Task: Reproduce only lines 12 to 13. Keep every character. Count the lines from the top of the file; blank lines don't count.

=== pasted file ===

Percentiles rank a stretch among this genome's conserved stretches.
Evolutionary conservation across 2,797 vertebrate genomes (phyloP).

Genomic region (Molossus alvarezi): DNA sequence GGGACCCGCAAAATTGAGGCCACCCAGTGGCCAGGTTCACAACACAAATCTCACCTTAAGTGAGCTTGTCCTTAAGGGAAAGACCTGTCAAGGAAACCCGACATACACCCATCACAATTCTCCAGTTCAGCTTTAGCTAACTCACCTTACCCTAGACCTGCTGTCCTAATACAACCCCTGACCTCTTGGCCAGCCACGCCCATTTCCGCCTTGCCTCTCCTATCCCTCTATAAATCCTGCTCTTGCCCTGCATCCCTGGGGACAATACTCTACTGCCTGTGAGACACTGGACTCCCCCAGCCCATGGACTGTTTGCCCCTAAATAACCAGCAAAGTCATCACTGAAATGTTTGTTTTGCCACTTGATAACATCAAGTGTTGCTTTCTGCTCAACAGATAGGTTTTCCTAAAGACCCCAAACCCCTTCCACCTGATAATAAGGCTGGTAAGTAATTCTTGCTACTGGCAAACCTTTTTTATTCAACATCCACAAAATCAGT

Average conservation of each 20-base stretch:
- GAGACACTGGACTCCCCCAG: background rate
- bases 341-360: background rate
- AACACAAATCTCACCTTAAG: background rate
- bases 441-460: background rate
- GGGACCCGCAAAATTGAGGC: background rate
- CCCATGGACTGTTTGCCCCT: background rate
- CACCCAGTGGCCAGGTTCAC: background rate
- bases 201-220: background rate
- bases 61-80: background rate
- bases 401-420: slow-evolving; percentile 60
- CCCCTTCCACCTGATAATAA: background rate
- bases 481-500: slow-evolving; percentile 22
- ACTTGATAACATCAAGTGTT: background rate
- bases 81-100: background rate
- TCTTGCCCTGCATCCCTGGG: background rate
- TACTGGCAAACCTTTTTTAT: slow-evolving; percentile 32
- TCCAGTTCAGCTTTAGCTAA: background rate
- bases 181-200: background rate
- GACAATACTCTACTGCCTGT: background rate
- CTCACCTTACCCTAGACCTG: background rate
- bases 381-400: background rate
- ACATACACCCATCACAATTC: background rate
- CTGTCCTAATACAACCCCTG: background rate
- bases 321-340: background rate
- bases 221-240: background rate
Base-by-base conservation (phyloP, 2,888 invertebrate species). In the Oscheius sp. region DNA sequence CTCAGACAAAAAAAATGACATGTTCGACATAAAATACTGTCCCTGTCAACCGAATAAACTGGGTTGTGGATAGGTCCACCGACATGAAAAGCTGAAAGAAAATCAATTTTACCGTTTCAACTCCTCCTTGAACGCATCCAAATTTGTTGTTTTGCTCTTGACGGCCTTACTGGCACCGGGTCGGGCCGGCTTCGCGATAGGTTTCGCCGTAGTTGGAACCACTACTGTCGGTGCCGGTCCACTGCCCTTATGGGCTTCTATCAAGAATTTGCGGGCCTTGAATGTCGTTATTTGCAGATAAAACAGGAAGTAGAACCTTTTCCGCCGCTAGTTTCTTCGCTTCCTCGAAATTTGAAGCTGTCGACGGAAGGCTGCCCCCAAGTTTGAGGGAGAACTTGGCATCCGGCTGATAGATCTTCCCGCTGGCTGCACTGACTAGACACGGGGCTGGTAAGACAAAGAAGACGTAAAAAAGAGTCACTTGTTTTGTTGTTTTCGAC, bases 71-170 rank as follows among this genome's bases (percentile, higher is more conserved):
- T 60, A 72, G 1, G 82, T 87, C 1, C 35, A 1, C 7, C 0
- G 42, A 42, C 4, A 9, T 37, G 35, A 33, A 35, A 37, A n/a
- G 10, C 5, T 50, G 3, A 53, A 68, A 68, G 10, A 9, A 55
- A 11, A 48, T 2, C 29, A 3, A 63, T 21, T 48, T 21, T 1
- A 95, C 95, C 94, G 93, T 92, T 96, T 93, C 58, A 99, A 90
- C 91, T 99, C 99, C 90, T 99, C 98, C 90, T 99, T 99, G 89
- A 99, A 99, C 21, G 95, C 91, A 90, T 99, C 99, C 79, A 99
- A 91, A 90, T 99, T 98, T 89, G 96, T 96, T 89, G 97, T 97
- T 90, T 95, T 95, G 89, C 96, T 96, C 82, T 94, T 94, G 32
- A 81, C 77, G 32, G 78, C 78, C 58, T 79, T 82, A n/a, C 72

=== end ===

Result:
- bases 201-220: background rate
- bases 61-80: background rate